Felder ‘Poo-Poos’ Party Politics In Favor Of Independent Policy Making

While progressive Democrats and Senate mainstream Democrats continue to bang heads with the eight-member breakaway Independent Democratic Conference over who the real Democrats are and which wing bends more to the left, there is one thing they all agree on:  Sen. Simcha Felder (D-Borough Park, Flatbush, Midwood) is the political bogeyman.

But to Felder, a registered Democrat who also carried the Republican and Conservative Party lines on the ballot in his re-election last year, the idea of being loyal to political parties above judging each piece of legislation on its own merits is an antiquated political concept whose time has come and gone.

Sen. Simcha Felder

“I’m only loyal to God, my wife and my constituents,” said Felder, an Orthodox Jew, who has caucused with the Senate Republicans ever since he was first elected to the chamber in 2012. “God blessed me with not caring about this [party politics] stuff. I’m issues driven, not politics driven. And I see this trend growing more than ever in this country. I don’t have to decide on whether or not I will join the Democratic Conference right now. I never claimed to be a loyal party person.”

But like it or not, Felder’s ambivalence towards party politics is a major issue now that including him the Democrats hold a slim 32-31 majority in the senate. This would also mean Democratic control of a strong New York City-driven progressive agenda even at the expense of Long Island, suburban and upstate Democrats who will surely face stiff Republican opposition in their next election if such an agenda came to pass.

It is this progressive agenda that IDC Chair Jeff Klein pushed this week in challenging all senate Democrats to sign (including Felder) to counter pressure from the Working Families Party-led progressive wing of the party to bring the IDC into the fold.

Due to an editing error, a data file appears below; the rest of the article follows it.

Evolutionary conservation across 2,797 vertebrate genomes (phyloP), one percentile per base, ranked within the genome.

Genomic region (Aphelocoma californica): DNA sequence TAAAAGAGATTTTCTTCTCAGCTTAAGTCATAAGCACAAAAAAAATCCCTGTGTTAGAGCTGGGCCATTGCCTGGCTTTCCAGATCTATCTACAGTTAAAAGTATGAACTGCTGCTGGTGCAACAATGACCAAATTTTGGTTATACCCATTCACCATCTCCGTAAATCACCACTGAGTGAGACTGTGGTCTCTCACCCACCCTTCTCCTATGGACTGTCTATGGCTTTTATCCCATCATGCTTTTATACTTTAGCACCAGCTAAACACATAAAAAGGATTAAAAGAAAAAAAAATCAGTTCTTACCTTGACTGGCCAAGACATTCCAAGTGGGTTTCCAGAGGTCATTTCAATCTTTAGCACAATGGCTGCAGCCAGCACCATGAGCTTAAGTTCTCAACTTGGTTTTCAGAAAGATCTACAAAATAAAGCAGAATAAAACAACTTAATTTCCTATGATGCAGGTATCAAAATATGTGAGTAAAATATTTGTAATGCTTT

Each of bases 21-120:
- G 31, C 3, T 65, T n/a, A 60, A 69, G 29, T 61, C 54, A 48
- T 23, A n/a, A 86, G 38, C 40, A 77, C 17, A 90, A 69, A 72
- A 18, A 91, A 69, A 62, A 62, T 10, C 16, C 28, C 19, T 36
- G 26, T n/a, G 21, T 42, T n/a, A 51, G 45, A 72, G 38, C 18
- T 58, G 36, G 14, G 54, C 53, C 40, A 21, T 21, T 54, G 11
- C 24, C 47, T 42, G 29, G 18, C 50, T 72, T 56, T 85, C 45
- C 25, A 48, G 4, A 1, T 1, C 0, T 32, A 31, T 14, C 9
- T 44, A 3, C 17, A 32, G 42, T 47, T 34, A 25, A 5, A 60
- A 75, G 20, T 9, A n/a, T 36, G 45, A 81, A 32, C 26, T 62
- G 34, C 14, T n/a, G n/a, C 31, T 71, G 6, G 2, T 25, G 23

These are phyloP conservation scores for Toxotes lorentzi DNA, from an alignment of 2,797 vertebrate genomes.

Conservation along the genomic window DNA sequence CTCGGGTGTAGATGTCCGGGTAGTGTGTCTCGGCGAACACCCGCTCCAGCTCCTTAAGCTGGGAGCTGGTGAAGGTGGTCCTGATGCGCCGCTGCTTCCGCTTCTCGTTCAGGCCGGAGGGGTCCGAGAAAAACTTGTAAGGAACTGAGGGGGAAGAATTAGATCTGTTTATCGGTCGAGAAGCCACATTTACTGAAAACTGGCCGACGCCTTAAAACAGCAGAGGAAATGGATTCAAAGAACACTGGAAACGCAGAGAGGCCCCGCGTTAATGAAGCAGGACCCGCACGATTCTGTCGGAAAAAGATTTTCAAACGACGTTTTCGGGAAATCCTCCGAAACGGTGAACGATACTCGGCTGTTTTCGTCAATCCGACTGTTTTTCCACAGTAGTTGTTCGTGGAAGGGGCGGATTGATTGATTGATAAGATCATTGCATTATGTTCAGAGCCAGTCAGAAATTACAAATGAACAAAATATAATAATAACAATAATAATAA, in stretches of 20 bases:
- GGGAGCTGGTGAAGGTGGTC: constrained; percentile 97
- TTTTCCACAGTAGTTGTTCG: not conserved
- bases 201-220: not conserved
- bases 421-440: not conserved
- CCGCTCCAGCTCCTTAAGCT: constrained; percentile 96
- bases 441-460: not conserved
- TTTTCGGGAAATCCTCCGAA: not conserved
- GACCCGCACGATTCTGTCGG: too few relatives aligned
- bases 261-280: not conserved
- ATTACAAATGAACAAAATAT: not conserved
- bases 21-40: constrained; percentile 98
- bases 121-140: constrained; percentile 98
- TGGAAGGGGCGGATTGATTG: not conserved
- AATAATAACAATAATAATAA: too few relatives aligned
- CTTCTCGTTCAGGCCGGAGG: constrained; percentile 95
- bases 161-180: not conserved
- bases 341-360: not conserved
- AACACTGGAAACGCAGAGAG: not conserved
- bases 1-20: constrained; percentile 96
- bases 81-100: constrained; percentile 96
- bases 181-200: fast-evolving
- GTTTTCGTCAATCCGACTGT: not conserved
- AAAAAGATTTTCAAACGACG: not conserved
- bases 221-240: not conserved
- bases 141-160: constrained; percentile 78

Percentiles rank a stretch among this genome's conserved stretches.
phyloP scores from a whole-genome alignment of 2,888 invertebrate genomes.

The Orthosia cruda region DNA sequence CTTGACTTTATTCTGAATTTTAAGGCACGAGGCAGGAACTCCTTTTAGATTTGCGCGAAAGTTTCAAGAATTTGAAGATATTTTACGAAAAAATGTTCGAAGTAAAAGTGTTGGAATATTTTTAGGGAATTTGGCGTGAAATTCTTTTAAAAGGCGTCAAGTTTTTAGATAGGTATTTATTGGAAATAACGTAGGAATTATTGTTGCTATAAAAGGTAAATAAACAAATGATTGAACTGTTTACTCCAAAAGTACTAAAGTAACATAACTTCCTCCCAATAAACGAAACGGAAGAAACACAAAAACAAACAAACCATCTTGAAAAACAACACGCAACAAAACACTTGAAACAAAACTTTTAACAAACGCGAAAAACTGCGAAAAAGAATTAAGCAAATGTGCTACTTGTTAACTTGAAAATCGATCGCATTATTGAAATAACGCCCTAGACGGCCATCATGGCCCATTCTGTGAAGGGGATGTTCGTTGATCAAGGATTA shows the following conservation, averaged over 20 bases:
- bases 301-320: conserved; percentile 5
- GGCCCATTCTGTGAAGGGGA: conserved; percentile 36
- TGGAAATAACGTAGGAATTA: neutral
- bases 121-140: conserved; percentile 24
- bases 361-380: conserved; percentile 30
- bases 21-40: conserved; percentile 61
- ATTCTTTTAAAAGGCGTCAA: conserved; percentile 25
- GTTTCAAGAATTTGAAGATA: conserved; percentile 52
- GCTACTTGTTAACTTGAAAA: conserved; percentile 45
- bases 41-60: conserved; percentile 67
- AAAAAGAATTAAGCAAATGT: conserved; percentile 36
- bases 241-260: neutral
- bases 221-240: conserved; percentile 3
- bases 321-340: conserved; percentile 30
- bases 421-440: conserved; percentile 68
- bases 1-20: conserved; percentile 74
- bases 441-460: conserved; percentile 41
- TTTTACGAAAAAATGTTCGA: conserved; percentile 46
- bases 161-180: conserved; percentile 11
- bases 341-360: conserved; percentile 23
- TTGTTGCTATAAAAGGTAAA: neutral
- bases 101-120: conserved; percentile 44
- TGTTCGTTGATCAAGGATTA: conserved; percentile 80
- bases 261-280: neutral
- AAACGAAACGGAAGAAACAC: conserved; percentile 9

IDC Chair Jeff Klein

The pledge included backing legislation guaranteeing single payer health care coverage for all New Yorkers or Universal Healthcare (S.4840); the Comprehensive Contraception Coverage Act (S.3668); the DREAM Act, which will open the doors of higher education to every New York child (S.471A); the Gender Expression Non-Discrimination Act; Codification of Roe v. Wade with the Reproductive Health Act (5.2796); Protection of public funds for Title X family planning and preventive health care services; and Campaign Finance Reform with public financing of all state-level elections.

Interestingly, this pledge included no bread-and-butter issues that concern Long Island, suburban and upstate Democrat lawmakers such as addressing the horrible commuter transportation out of Penn Station and Grand Central Station, skyrocketing property taxes and spurring economic development in many blighted towns and cities in upstate New York.

Felder took this letter personally, causing him to fire off a letter back to Klein urging the IDC to “unconditionally and publicly rejoin the Democrats.” and asking,“Who are you to decide what the legislative priorities are for loyal Democrats across New York State?”

Felder said he wrote the letter because he felt Klein was scapegoating him to take the heat off of the IDC for not rejoining the fold, which would make it a 31-31 deadlocked chamber.

“Jeff Klein is telling reporters that Simcha Felder is killing it [a Democratic majority] and that’s a lie. That if Simcha Felder would go back, we [IDC] would go back. He sent out that letter in essence to portray them {IDC] as regular Democrats and that all 32 members have to join the pledge,” said Felder.

“I’m saying I don’t feel a compulsion to be with Democrats or Republicans, but Jeff Klein make like he’s holy and I’m not that one. This whole thing is not a big deal to me. It’s two extremes and if they want to be one, there should be a co-leadership. Rabid extremists in each party is controlling things and having undue influence in their party, and I think Jeff Klein has a hard time saying that.”

Meanwhile, the progressive-leaning Village Voice wrote today how Felder is the one lawmaker keeping Universal Healthcare (single payer health care coverage for all New Yorkers) from passing.

Felder said he doesn’t respond to pending legislation until he sees it before the Senate Healthcare Committee on which he sits. He did direct KCP to an Empire Center report that questioned many of the costs and ramifications of the legislation.

Felder also agreed with the assessment that many state Democratic lawmakers who voted for the single payer healthcare act did so without really reading and understanding the bill, much like the House Republicans didn’t do in recently passing legislation striking down former President Barack Obama’s signature legislation, The Affordable Healthcare Act.

Felder has taught business and accounting at the college level. He also served as deputy comptroller for budget and accounting under former New York City Comptroller John Liu, who ironically enjoyed the reputation of being more progressive than Mayor Bill de Blasio.

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